Townhouses

Townhouses aren’t technically units or apartments and they’re not freestanding houses. They’re a combination of the two. Generally, townhouses are built on their own titles, but they may share a common wall with other townhouses built on the same land.

Duplex or dual-key homes

A duplex home is one with two properties on the same freehold block of land on the same title, although some may have been created with their own individual titles.

By comparison a dual-key home is one that is specifically built with two premises on the same block of land. In many cases, a dual-key home might be a freestanding house in the front of the property with a separate, self-contained ‘granny flat’ at the rear of the block. In other cases, dual-key properties may have been purpose-built to incorporate a full 3-bedroom home downstairs with a completely separated, self-contained unit upstairs.

Holiday homes

Investing in a holiday home can make sense for some property investors, especially those who intend on using the property for their own personal use throughout some parts of the year. The objective is to purchase a home in a desirable holiday location that is available to lease for holiday makers coming into the area, but is also a great place to enjoy your own vacation time.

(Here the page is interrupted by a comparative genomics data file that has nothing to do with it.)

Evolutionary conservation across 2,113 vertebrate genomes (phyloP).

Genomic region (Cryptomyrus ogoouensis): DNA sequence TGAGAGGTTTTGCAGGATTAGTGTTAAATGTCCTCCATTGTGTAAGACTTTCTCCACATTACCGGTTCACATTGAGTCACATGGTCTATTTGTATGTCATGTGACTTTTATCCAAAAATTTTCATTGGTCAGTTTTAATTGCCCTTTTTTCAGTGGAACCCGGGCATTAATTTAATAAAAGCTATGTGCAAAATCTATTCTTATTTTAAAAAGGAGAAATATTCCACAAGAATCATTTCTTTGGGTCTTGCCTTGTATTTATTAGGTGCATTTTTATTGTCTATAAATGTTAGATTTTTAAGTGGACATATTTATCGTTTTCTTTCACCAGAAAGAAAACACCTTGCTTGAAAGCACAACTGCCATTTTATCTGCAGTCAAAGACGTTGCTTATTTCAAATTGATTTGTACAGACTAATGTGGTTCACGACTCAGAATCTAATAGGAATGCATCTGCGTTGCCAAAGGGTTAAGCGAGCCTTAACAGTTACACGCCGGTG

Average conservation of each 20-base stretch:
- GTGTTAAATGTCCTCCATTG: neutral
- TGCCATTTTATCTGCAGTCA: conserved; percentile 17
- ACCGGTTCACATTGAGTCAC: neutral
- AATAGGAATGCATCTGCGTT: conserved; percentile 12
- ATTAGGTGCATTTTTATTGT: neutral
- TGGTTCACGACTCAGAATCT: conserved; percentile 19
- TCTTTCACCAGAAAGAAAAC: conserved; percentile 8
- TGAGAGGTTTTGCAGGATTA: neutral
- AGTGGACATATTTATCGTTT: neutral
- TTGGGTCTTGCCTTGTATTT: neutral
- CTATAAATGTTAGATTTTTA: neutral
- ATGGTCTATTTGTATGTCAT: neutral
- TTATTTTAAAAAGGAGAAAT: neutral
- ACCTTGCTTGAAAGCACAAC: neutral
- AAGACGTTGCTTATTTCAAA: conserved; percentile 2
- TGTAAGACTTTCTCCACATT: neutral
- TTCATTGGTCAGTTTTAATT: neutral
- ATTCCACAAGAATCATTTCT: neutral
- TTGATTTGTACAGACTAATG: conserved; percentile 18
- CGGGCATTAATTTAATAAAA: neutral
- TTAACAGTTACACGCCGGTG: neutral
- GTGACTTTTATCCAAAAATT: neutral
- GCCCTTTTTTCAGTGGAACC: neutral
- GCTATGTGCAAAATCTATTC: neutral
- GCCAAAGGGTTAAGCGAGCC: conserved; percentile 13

Holiday homes are generally made available for lease fully furnished, so property investors need to take into consideration the cost of providing furnishings, electronics, appliances, linen and bedding, and even crockery and cutlery for holiday makers to use while they’re staying in the home.

The rental returns aren’t always stable with holiday homes. There is the potential to generate higher-than-average rental income during holiday seasons and long weekends. However, there is also a higher risk of the property standing empty during quiet times of the year. There are also additional costs of managing, maintaining and insuring a holiday home to take into account.

On the flip side, a property investor has the potential to take advantage of not only depreciating the building, but also depreciating all the furnishings and other items provided as part of the rental.

There are definite pros and cons to investing in each type of property listed in this article. The key to determining which one will be right for your investment goals is to understand how each of them have the potential to affect your cash flow, your ongoing costs, and the goals you hope to achieve.

For more information on how each type of investment property could work for you, call (08) 8360 0279 and speak to an experienced Assured Property consultant.

This article provides general information which is current as at the time of production. The information contained in this communication does not constitute advice and should not be relied upon as such as it does not take into account your personal circumstances or needs. Professional advice should be sought prior to any action being taken in reliance on any of the information.